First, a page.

Re-Applying After Being Separated

Discussion in 'Naval Academy - USNA' started by AquaRain, Mar 12, 2016.

  1. AquaRain

    AquaRain Member

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    Hello Everyone,

    It's been a while but I'm back and I'm here with a new question. Since I was separated back in 2013 from USNA, I have continued my education and graduated from college and am currently in graduate school. However, part of me still wants to go back to USNA and finish what I started. I have re-applied 3 times and been rejected all three times. Now I am reapplying for a fourth time and I am not sure if I should. I even wrote a letter to the Secretary of the Navy asking for him to intervene. He had the Superintendent look into it and since I wasn't in good standing morally, mentally, or physically, there is a low chance that I would be readmitted.

    However, I have read in the new that the Navy is retaining people despite being out of body fat standards or giving them more time to get into standards. I have gotten myself into those standards and below actually. (Being on a strict budget and on your own does help you loose weight out of necessity)

    Anyway, am I stupid for wanting to go back or for trying to for the 4th time? What should I say to the Board? Does anyone know of any other former Midshipmen who were re-instated after committing an Honor Offense?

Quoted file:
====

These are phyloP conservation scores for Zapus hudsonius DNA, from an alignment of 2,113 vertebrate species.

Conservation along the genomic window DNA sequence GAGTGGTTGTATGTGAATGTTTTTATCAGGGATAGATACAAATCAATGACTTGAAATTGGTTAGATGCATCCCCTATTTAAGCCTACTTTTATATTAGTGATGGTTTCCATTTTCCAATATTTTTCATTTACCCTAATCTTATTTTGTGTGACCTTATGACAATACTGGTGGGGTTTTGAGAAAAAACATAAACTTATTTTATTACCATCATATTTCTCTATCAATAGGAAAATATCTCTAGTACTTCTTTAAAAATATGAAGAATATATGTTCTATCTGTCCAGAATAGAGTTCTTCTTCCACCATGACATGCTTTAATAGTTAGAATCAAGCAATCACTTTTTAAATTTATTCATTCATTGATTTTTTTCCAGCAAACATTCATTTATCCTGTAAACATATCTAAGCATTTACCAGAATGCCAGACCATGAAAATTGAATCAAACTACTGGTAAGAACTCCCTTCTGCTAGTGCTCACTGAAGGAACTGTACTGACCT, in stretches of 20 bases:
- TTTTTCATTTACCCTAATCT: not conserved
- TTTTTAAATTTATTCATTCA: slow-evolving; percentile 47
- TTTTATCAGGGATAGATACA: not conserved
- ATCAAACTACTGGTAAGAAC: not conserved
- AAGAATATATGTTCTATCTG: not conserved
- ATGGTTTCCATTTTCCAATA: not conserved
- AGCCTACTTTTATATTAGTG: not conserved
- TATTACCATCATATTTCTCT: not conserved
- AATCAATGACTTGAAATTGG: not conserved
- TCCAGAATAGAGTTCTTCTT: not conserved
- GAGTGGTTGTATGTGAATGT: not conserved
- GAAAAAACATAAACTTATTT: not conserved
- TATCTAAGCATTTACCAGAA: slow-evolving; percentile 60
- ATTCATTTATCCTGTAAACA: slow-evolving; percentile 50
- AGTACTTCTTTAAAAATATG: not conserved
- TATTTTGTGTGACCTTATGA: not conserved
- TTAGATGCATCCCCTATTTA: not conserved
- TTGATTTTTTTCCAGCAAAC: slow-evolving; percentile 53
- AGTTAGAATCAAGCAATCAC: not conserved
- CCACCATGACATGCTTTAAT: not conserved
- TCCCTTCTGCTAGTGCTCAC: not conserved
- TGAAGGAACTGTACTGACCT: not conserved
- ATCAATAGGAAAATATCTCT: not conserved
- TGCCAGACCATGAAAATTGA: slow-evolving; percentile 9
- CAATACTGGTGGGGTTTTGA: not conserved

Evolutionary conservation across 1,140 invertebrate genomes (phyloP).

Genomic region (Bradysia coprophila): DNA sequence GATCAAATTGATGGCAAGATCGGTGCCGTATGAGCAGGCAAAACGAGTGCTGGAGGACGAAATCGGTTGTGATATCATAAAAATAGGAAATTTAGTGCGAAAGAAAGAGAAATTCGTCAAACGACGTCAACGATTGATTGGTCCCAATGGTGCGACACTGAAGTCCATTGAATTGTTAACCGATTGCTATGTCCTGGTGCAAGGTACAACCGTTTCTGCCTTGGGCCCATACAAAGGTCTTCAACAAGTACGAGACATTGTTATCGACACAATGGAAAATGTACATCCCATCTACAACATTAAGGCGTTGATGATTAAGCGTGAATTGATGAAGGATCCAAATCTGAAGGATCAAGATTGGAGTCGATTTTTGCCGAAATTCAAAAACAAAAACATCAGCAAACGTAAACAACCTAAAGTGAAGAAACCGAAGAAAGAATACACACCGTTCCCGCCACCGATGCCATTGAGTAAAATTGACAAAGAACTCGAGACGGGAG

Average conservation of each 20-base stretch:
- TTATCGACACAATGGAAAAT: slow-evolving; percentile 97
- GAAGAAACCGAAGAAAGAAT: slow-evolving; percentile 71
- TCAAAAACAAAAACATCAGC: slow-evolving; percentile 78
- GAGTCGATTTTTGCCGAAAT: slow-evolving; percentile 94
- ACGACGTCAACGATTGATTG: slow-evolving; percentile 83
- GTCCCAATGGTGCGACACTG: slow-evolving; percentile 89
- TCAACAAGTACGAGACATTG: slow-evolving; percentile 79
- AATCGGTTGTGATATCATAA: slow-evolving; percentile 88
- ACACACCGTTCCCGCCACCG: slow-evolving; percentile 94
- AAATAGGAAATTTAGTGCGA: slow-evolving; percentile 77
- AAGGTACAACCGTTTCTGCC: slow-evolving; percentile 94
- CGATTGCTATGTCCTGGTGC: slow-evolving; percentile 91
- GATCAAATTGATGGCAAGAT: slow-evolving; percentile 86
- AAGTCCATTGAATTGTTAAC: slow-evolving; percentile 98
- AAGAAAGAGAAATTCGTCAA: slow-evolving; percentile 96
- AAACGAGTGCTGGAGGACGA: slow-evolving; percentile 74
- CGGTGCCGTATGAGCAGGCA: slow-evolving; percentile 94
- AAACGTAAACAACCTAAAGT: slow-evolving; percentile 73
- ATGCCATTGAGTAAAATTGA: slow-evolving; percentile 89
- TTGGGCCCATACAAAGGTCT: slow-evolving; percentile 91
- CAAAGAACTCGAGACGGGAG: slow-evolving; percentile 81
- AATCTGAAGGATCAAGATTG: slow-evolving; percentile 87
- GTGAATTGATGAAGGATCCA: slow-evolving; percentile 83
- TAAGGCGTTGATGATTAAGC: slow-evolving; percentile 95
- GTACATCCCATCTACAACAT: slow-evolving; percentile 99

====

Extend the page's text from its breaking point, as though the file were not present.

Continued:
2. cabarle

    cabarle Parent

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    Considering you have a bachelors degree, why not seek admission to OCS or another commissioning program? Given your age and degree, you won't be re-admitted to USNA. Remember, the goal is a commission. Good luck!
     
  3. Capt MJ

    Capt MJ Member

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    AquaRain, I recall your history of posts here, and you should take a moment to applaud yourself for moving on with your life and getting your degree. You have gotten up, dusted yourself off, presumably learned from your mistake and progressed as an adult. Very good stuff.

    You have to ask yourself if you really want to serve in the Navy as an officer - or - you just can't believe it's over with USNA? The OCS route would be a fine alternative to explore, and is designed for your age and education. One of my USNA company officers had to leave another SA involuntarily. He went back to school for his degree, got his commission via OCS, and was one of my best company officers, because he knew how to counsel wayward midshipmen. His insight was invaluable.

    I understand there is something in you that wants to go back, but IMHO, that relationship is over. Like a special girlfriend or boyfriend, there are those that are "the ones who got away."

    The easing of physical standards has no bearing on your situation, as you were not separated for that reason, as I recall. It's the actions you chose at that time that led to separation.

    I recommend making a deal with yourself. One more time, and that's it. Or, one letter to SECNAV, taking your last shot, and know there is no more to be done. You make a clean break. In cases like this, when asked to make an exception, the granting authority looks at regulations, the specifics of the case, past practice and determines the impact of the precedent an exception may set. The case has to be exceptional enough in every way to merit the exception. The SECNAV would most assuredly task it to USNA Supe for background, comment and recommendation. What do you think USNA will say? Unless there has been a gross miscarriage of justice, I suspect there will be no change.